Thursday, December 22, 2011

Pork Rack, video coming soon!

Roast Pork Rack, Parsnip Puree, Beets, and bacon golden delicious reduction. Video Coming Soon!

Wednesday, November 30, 2011


Linguine with Tomato, Mozzarella, Sausage, Peas, and Garbanzo Beans.


Salmon and warm bok choy and carrot slaw with sesame soy vinaigrette.

Thursday, November 10, 2011

15 Minute Meals: Tomato Soup and Sandwich

Michael (my roommate for the last 4 years) came home today wanting tomato soup. I wasn't intending on cooking anything for dinner (it felt like a "turkey sandwich for dinner" day), but it then dawned on me that I have never made a tomato soup. I know I have the theory to make the soup but I have not experienced the practice. So here it is, my first attempt at tomato soup from scratch, with pantry staples. Done in roughly 15 minutes.

First, you'll need a 28oz can of tomatoes, preferably San Marzano variety (or any high quality canned tomato... or fresh tomatoes if they are in season.) I chopped up two fresh heirlooms and added it to the soup. Fresh tomatoes add a denser texture to the soup which helps to give some life to the soup. It might be nice to peel the tomatoes, but I was lazy.

Add all the tomatoes to a pot and simmer. I added in about 5 cloves of garlic, herbs de provence, dry vermouth, and cognac. Then grab yourself some Parmesan, the rind (the outer edge) of the cheese works great for adding some body, taste, and creaminess to the soup. I added about 3 thumb sized pieces, but add to taste.

Basically all you're doing is adding a bunch of ingredients into a pot and letting it simmer.

I finished with a knob of butter, but olive oil would be nice too (or nothing at all).

Ladle into bowls, garnish with whatever (I had a few leftover onions from the sandwiches and some parsley so I used that...of course basil would be nice, or some crab if you happen to have crab laying around...) You could add a drizzle of olive oil if you wanted to make it really nice. I didn't.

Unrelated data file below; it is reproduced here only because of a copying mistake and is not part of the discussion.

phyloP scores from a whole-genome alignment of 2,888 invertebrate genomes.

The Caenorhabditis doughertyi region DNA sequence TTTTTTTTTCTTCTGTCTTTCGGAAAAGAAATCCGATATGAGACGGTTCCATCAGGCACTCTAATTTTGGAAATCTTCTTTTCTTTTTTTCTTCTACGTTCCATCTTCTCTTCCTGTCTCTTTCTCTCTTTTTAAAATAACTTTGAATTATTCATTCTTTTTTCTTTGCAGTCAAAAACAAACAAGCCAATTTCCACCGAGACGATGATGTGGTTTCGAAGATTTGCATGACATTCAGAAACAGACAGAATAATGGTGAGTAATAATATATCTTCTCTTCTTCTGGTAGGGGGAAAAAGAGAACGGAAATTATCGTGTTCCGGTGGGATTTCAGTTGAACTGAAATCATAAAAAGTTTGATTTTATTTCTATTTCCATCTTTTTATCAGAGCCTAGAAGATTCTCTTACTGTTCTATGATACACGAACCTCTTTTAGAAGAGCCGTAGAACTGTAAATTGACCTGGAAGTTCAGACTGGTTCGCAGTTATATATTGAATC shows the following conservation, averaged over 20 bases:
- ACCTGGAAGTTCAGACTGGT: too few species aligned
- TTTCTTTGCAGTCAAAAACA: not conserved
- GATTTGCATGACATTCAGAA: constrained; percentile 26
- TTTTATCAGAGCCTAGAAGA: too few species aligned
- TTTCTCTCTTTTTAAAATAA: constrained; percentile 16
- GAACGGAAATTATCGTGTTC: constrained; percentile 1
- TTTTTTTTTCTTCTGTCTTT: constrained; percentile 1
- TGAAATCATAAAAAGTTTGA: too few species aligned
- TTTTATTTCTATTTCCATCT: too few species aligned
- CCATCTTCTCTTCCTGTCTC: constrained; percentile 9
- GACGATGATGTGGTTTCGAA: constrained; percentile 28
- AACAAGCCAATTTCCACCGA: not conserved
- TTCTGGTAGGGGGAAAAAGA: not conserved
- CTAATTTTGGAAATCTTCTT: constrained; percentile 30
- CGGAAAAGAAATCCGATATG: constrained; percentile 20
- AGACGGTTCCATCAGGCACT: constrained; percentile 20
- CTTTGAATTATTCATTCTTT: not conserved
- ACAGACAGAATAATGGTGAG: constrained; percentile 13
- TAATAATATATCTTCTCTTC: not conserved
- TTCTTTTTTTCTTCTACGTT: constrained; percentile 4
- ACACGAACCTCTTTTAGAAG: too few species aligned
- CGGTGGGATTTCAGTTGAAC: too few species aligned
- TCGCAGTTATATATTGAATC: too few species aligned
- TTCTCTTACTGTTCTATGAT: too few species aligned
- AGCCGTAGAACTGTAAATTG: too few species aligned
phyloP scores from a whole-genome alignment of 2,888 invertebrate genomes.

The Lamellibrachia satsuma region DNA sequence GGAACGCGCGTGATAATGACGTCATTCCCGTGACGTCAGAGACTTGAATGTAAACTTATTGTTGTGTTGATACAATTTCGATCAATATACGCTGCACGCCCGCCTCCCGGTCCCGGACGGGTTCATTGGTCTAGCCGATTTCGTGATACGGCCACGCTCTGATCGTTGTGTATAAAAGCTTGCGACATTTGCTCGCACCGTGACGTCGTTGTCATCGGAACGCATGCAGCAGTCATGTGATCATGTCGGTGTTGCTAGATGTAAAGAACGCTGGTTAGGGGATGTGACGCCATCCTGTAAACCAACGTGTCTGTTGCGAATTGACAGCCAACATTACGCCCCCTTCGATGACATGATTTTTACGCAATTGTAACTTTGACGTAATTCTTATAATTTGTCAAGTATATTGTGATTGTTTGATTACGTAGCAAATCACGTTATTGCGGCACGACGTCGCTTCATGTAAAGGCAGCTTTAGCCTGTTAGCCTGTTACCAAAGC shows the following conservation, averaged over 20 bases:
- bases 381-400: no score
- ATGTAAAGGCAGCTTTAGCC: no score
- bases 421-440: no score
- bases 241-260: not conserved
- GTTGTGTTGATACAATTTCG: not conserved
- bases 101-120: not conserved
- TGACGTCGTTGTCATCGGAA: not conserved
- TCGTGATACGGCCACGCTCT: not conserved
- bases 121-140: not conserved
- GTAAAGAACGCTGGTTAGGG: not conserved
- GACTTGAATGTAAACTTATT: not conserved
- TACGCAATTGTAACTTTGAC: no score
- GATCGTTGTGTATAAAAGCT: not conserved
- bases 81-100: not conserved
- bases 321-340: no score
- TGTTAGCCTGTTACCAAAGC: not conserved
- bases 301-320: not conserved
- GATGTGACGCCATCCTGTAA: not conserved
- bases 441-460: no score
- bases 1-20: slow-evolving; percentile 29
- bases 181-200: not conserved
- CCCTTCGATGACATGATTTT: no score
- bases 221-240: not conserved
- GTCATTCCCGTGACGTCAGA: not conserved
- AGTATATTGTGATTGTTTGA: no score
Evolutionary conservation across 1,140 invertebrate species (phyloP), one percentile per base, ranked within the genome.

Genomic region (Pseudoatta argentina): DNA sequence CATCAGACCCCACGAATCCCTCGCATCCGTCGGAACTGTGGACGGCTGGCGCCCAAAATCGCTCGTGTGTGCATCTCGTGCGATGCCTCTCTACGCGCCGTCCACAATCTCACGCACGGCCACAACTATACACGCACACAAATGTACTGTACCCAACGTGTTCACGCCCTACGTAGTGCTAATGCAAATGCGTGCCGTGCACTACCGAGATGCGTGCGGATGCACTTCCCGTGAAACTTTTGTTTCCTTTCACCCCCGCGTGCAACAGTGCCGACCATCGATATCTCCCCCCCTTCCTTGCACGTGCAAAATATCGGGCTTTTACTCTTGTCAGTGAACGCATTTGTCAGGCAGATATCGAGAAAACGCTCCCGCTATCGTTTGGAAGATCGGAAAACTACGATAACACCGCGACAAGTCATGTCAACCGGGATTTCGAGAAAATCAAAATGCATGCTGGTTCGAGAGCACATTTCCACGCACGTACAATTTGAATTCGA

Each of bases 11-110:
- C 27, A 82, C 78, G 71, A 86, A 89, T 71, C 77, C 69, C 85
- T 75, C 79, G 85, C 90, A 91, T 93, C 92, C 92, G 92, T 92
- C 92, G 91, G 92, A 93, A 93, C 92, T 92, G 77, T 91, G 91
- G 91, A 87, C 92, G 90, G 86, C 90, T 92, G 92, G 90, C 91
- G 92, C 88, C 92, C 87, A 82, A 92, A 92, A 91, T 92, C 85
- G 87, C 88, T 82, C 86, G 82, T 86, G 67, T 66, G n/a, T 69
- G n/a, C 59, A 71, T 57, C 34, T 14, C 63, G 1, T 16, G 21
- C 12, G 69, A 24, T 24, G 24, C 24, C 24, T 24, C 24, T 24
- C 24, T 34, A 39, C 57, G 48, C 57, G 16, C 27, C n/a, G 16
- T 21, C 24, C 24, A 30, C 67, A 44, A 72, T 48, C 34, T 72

Sandwich is just a normal turkey, cheddar, and onion sandwich on Focaccia. Baked in the oven.

And that's it. 15 minute meal. Rachel Ray eat your heart out!
Overall the soup was pretty nice. It would have been better if I had shopped with tomato soup in mind, but alas I don't really shop with anything in mind. This soup was made with pantry staples for about $3.50-$4.00 for 4-5 servings. Not too bad.

Thanks for reading.

Tuesday, November 8, 2011

Learning to Thai my shoes. Part 1

Thai food is weird to me. It's weird because its not what you normal think of when you think of asian food (unless you are, in fact, Thai). It also blends a ton of flavors, from South-East Asian countries and the middle east. I also eat Thai food maybe...6 times a year? (at a restaurant) And I'm pretty sure I just get pad thai half the time. However, although I am inexperienced on the subject, I do think I understand the flavors. I am after all Thai is right up my alley. Here I chronicle my take on Thai.

I want soup. It finally feels like autumn so I know I want a few things: turkey, sage, winter warmers, butternut squash, and soup. Here is my take on chicken noodle soup, Thai inspired.
The stock is made from a whole chicken, chicken broth, ginger, star anise, lemon grass, kaffir lime leaves, onions, whole white peppercorns, and parsley stems. Boil for about an hour, strain off everything. Shred the chicken and reserve. Bring the stock back to a boil and add in a can of coconut milk. I used Pho noodles here. I also wanted some freshness and color so I made a quick salad with cilantro, fresno chilies, and green onions. I filled the bowls with noodles, topped with shredded chicken (dressed with salt, pepper, sherry vinegar, and sesame oil), poured the soup over and topped with the salad.

Came out pretty well. Those fried shallots that they sell at the asian store would go really go with this. I think making this with duck would be great. The noodles worked pretty well. All in all a satisfying soup.

Thanks for reading.

Gravlax 1 (Scandinavia via Moraga)